"Flowers of the Sea" by Reggie Oliver follows the physical and mental decay of an artist, as told by her husband, whose slowly dawning consciousness of the process of the disease has a haunting emotional depth. The narrator's realisation of his own mortality is rendered with great skill. The story seems to draw out the themes of the collection's other narratives, to focus their sometimes only half-expressed ideas, with a disturbing clarity.
In Joel Lane's "Midnight Flight" an elderly man, in the grip of dementia, seems only half aware that he is out of kilter with the modern world but forms a fierce determination to track down a half-remembered book of horror stories from his childhood. As he searches, his childhood memories surge up to obliterate the present. The quest for the book becomes a quest for the book's author and ultimately for the remaining shreds of his own identity. The story gives us an exquisitely detailed description of the process of amnesia and the stories, the memories of stories, that we cling to when we are out of touch with all else in this fast-disintegrating world.
In "Tears of the Mutant Jester", the books themselves become sick, vomiting indigestible words and having to be relieved of their unnecessary appendices. Rhys Hughes' brightly punning narrative transforms the darker subtext of horror like a breath of fresh air. Where other authors see an opportunity for expressing angst, Hughes seizes the chance to make us laugh at this literary conceit - books have feelings too!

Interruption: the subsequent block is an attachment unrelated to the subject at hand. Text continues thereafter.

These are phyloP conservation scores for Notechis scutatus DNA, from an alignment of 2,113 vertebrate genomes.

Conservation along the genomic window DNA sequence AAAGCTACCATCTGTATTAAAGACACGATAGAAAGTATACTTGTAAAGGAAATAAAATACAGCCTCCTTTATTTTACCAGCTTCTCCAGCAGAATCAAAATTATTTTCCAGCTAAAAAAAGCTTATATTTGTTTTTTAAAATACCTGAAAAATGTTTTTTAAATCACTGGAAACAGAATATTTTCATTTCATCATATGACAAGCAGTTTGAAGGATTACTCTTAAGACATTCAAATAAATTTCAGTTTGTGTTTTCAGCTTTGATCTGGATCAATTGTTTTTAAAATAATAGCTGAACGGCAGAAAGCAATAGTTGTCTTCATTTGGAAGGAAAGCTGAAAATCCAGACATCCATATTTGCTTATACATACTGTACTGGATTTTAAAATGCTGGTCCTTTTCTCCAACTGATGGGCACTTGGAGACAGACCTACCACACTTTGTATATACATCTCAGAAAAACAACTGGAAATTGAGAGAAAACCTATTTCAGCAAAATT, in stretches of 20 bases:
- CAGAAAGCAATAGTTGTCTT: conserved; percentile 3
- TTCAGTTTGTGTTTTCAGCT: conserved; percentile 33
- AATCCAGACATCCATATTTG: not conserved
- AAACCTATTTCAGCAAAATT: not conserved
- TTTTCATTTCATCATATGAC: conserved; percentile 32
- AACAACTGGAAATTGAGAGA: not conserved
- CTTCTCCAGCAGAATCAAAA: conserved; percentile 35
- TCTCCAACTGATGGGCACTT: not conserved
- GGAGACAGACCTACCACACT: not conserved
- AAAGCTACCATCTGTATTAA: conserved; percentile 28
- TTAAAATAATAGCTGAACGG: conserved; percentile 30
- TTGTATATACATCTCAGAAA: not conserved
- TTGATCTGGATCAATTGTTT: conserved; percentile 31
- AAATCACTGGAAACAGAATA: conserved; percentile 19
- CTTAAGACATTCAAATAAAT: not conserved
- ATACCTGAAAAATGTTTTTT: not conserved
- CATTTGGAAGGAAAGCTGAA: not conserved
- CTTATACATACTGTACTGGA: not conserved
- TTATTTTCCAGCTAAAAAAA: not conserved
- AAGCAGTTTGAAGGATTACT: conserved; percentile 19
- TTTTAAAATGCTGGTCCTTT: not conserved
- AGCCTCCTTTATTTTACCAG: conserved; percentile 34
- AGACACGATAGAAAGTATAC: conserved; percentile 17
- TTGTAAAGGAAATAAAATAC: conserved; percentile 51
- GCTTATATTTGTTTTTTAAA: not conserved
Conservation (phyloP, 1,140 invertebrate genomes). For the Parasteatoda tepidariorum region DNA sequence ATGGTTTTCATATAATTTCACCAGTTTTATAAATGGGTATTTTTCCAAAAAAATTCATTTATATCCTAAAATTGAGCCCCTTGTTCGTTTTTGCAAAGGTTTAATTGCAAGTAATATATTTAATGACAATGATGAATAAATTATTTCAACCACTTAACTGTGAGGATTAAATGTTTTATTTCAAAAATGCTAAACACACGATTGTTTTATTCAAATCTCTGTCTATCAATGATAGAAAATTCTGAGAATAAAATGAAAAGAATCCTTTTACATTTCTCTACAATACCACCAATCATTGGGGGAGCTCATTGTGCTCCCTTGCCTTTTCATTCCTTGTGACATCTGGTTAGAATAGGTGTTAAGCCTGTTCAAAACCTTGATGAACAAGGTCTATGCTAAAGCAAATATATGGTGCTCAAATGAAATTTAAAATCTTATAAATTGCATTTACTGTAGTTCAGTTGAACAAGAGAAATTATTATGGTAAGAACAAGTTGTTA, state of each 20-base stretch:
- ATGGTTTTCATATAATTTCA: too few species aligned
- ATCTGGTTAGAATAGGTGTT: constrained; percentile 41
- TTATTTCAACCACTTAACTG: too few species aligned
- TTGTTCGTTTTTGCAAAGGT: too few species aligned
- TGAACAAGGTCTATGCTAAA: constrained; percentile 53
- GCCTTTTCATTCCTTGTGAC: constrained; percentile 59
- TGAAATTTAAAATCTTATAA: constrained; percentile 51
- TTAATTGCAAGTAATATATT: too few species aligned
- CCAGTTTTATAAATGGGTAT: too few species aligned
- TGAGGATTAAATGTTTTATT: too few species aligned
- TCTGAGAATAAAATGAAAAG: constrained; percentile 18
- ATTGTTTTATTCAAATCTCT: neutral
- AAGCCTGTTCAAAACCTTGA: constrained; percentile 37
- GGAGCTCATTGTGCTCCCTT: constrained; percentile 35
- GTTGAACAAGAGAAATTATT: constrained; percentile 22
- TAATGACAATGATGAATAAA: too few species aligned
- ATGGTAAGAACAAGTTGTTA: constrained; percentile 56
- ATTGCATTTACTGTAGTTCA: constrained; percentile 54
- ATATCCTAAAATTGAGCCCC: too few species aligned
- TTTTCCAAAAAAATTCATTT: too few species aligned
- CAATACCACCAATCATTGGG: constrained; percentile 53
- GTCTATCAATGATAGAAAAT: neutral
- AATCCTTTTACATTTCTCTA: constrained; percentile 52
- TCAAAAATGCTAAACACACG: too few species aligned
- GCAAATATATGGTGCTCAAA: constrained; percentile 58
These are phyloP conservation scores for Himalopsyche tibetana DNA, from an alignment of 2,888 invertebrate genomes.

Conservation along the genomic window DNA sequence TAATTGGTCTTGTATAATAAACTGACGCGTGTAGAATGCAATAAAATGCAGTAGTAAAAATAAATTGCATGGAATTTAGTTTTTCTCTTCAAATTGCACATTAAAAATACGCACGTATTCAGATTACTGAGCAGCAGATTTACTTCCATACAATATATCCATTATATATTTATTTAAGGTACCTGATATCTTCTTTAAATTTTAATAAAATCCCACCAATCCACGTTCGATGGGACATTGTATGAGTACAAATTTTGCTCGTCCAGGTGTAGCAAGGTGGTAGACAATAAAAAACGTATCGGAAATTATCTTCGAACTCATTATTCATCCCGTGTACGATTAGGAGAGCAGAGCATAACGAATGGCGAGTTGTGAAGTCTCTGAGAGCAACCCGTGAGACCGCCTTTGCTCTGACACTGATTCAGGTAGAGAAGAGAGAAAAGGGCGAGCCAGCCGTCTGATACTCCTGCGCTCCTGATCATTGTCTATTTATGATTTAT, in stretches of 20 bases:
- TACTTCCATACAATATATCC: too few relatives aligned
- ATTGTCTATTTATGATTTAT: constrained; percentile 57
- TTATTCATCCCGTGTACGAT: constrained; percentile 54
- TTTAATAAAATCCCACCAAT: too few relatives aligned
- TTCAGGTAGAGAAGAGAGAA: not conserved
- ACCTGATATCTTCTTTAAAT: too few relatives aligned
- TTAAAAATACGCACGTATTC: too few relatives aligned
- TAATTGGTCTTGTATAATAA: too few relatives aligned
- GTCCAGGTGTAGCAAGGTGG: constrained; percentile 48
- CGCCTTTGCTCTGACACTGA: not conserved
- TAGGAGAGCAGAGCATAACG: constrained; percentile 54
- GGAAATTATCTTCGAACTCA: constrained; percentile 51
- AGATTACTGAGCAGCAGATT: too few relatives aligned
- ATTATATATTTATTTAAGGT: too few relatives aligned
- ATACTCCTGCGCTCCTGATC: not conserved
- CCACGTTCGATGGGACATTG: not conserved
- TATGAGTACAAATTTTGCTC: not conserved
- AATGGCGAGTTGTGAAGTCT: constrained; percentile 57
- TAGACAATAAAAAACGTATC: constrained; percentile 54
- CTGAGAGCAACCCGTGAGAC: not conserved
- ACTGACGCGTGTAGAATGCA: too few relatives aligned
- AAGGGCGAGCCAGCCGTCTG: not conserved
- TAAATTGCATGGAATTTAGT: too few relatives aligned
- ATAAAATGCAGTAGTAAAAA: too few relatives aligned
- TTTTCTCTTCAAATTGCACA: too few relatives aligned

Thornton Excelsior, Rhys Hughes', character understands the power of books and the words they contain as much as any of this collection's authors. We spend so much time in the company of printed words that we know their power: their ability to create or destroy, to provoke wars and reduce men to quivering wrecks, to inspire love and devotion and to raise our eyes to beauty. Books are the driving force of many of the characters' lives. In D.P. Watt's story, "All Your Worldly Goods", we are introduced to the deceptively cosy world of a charity shop volunteer. His carefully regulated life is gradually undermined when a mysterious man brings a fateful book into the shop. The very ordinariness of the man's life, its petty jealousies and creeping sense of worthlessness creates a profoundly moving setting.